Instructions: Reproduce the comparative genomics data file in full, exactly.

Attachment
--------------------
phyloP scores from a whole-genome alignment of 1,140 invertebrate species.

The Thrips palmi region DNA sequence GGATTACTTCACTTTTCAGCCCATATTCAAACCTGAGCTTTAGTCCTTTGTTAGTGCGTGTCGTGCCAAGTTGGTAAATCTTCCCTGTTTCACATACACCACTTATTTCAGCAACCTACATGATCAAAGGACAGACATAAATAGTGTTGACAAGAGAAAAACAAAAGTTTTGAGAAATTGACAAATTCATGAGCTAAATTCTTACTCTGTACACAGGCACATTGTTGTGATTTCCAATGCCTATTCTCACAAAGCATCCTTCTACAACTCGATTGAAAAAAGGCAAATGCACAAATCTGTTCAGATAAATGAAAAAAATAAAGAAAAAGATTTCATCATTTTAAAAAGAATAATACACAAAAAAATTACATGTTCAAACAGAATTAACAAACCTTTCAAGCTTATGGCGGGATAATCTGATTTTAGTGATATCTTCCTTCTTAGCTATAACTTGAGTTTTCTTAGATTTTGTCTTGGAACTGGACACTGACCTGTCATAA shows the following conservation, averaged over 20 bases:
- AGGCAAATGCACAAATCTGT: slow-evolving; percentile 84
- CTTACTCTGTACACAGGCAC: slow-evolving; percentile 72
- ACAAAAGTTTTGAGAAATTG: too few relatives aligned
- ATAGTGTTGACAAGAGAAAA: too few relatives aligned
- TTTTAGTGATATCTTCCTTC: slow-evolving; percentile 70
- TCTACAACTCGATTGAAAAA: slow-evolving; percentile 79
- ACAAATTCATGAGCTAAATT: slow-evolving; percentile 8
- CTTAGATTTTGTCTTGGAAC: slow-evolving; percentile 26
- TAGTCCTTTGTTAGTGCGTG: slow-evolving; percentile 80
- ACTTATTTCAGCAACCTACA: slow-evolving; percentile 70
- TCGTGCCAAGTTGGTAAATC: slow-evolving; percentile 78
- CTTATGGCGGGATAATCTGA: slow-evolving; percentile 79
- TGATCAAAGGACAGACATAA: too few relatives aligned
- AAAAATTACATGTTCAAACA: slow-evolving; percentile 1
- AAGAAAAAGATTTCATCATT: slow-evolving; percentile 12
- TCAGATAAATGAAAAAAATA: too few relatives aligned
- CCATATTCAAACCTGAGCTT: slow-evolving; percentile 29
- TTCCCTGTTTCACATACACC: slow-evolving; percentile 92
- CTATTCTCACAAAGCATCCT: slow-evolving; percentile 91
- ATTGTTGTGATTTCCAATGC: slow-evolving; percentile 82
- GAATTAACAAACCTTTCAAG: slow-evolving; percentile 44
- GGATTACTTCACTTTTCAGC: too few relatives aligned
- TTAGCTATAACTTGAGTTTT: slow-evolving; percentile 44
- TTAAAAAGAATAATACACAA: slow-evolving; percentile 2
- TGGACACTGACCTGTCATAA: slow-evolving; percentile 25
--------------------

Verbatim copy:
phyloP scores from a whole-genome alignment of 1,140 invertebrate species.

The Thrips palmi region DNA sequence GGATTACTTCACTTTTCAGCCCATATTCAAACCTGAGCTTTAGTCCTTTGTTAGTGCGTGTCGTGCCAAGTTGGTAAATCTTCCCTGTTTCACATACACCACTTATTTCAGCAACCTACATGATCAAAGGACAGACATAAATAGTGTTGACAAGAGAAAAACAAAAGTTTTGAGAAATTGACAAATTCATGAGCTAAATTCTTACTCTGTACACAGGCACATTGTTGTGATTTCCAATGCCTATTCTCACAAAGCATCCTTCTACAACTCGATTGAAAAAAGGCAAATGCACAAATCTGTTCAGATAAATGAAAAAAATAAAGAAAAAGATTTCATCATTTTAAAAAGAATAATACACAAAAAAATTACATGTTCAAACAGAATTAACAAACCTTTCAAGCTTATGGCGGGATAATCTGATTTTAGTGATATCTTCCTTCTTAGCTATAACTTGAGTTTTCTTAGATTTTGTCTTGGAACTGGACACTGACCTGTCATAA shows the following conservation, averaged over 20 bases:
- AGGCAAATGCACAAATCTGT: slow-evolving; percentile 84
- CTTACTCTGTACACAGGCAC: slow-evolving; percentile 72
- ACAAAAGTTTTGAGAAATTG: too few relatives aligned
- ATAGTGTTGACAAGAGAAAA: too few relatives aligned
- TTTTAGTGATATCTTCCTTC: slow-evolving; percentile 70
- TCTACAACTCGATTGAAAAA: slow-evolving; percentile 79
- ACAAATTCATGAGCTAAATT: slow-evolving; percentile 8
- CTTAGATTTTGTCTTGGAAC: slow-evolving; percentile 26
- TAGTCCTTTGTTAGTGCGTG: slow-evolving; percentile 80
- ACTTATTTCAGCAACCTACA: slow-evolving; percentile 70
- TCGTGCCAAGTTGGTAAATC: slow-evolving; percentile 78
- CTTATGGCGGGATAATCTGA: slow-evolving; percentile 79
- TGATCAAAGGACAGACATAA: too few relatives aligned
- AAAAATTACATGTTCAAACA: slow-evolving; percentile 1
- AAGAAAAAGATTTCATCATT: slow-evolving; percentile 12
- TCAGATAAATGAAAAAAATA: too few relatives aligned
- CCATATTCAAACCTGAGCTT: slow-evolving; percentile 29
- TTCCCTGTTTCACATACACC: slow-evolving; percentile 92
- CTATTCTCACAAAGCATCCT: slow-evolving; percentile 91
- ATTGTTGTGATTTCCAATGC: slow-evolving; percentile 82
- GAATTAACAAACCTTTCAAG: slow-evolving; percentile 44
- GGATTACTTCACTTTTCAGC: too few relatives aligned
- TTAGCTATAACTTGAGTTTT: slow-evolving; percentile 44
- TTAAAAAGAATAATACACAA: slow-evolving; percentile 2
- TGGACACTGACCTGTCATAA: slow-evolving; percentile 25